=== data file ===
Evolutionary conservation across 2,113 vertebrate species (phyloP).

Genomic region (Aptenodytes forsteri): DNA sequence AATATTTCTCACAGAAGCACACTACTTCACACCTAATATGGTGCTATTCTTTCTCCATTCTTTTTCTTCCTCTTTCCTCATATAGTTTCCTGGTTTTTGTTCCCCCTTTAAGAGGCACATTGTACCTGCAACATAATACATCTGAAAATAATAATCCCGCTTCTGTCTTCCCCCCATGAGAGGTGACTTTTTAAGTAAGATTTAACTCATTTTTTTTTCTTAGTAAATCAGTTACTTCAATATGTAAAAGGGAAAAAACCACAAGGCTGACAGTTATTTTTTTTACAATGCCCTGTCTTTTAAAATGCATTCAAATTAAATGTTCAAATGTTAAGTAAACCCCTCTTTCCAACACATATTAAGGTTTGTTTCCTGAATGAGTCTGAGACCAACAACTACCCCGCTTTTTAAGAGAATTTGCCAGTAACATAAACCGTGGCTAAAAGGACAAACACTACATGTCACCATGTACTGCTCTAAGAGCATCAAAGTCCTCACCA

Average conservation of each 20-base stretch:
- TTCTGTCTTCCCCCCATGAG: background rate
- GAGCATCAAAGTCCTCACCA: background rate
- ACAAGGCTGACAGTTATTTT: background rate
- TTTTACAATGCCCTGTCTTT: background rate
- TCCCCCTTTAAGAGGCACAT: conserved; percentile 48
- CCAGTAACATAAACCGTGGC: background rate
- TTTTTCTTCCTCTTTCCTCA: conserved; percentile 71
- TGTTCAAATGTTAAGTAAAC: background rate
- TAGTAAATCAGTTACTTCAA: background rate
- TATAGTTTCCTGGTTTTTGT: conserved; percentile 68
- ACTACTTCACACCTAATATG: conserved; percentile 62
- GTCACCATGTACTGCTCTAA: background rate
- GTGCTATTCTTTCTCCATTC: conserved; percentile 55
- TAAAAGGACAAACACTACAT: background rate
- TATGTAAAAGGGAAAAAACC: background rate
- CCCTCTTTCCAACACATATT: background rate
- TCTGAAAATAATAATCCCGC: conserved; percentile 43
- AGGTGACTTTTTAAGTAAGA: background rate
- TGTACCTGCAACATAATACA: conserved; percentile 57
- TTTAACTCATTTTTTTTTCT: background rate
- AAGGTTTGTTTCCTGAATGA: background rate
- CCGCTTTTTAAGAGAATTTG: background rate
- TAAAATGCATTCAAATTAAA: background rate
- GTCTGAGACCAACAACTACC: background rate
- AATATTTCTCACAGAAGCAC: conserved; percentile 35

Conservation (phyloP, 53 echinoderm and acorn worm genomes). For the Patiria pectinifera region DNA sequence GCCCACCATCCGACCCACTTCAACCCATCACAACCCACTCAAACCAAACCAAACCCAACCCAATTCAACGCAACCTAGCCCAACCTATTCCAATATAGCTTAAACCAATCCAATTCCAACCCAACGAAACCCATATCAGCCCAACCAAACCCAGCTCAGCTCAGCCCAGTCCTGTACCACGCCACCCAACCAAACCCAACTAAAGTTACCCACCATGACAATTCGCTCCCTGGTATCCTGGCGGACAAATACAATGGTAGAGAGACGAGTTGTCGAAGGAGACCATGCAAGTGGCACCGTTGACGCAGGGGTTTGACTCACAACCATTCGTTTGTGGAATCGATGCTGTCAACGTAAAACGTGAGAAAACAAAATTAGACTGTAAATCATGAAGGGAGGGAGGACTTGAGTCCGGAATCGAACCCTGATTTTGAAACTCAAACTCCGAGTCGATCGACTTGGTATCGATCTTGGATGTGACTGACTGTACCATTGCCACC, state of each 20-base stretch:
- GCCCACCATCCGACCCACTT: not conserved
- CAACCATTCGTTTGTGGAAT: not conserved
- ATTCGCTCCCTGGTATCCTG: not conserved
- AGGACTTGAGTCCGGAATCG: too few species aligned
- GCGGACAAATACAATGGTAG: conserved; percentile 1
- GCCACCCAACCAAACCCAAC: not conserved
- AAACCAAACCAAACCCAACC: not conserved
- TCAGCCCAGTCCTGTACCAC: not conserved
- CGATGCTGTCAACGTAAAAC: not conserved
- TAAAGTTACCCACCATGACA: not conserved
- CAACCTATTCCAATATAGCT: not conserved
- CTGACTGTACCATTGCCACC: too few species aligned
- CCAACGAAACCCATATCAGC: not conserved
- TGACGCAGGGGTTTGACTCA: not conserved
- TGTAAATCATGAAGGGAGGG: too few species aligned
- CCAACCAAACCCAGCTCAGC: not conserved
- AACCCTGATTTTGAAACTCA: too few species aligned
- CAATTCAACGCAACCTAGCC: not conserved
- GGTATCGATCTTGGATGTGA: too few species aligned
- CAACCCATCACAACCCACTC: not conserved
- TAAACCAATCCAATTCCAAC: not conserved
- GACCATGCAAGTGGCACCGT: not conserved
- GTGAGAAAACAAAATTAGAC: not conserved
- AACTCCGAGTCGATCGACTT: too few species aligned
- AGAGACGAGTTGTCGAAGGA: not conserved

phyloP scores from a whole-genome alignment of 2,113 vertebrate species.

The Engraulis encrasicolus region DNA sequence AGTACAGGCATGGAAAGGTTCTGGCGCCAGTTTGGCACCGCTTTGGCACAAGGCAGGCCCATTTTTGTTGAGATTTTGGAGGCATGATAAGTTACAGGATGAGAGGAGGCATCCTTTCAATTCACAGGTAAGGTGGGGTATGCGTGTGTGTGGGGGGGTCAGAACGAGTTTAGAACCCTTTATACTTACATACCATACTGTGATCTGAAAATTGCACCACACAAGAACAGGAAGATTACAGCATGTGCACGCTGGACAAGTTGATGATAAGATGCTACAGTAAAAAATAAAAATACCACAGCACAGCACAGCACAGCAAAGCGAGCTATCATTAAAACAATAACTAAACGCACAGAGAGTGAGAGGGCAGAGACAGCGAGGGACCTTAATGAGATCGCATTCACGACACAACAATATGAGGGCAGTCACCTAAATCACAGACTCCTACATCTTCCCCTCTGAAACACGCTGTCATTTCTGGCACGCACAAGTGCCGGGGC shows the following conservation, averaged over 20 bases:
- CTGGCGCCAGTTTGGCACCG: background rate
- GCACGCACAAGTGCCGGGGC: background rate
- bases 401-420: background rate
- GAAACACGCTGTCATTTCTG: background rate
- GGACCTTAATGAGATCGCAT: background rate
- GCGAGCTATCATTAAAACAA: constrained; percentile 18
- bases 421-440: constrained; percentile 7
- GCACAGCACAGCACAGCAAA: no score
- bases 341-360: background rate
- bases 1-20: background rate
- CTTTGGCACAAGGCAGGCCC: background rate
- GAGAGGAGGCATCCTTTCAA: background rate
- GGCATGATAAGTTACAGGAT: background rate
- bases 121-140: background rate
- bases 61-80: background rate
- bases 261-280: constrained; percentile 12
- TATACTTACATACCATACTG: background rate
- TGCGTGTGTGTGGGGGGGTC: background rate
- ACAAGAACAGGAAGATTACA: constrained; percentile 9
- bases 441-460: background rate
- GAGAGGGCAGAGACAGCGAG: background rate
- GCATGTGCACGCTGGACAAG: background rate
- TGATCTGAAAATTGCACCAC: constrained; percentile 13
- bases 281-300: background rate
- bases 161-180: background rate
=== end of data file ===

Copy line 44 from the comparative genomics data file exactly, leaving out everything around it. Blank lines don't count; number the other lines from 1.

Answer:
- TGTAAATCATGAAGGGAGGG: too few species aligned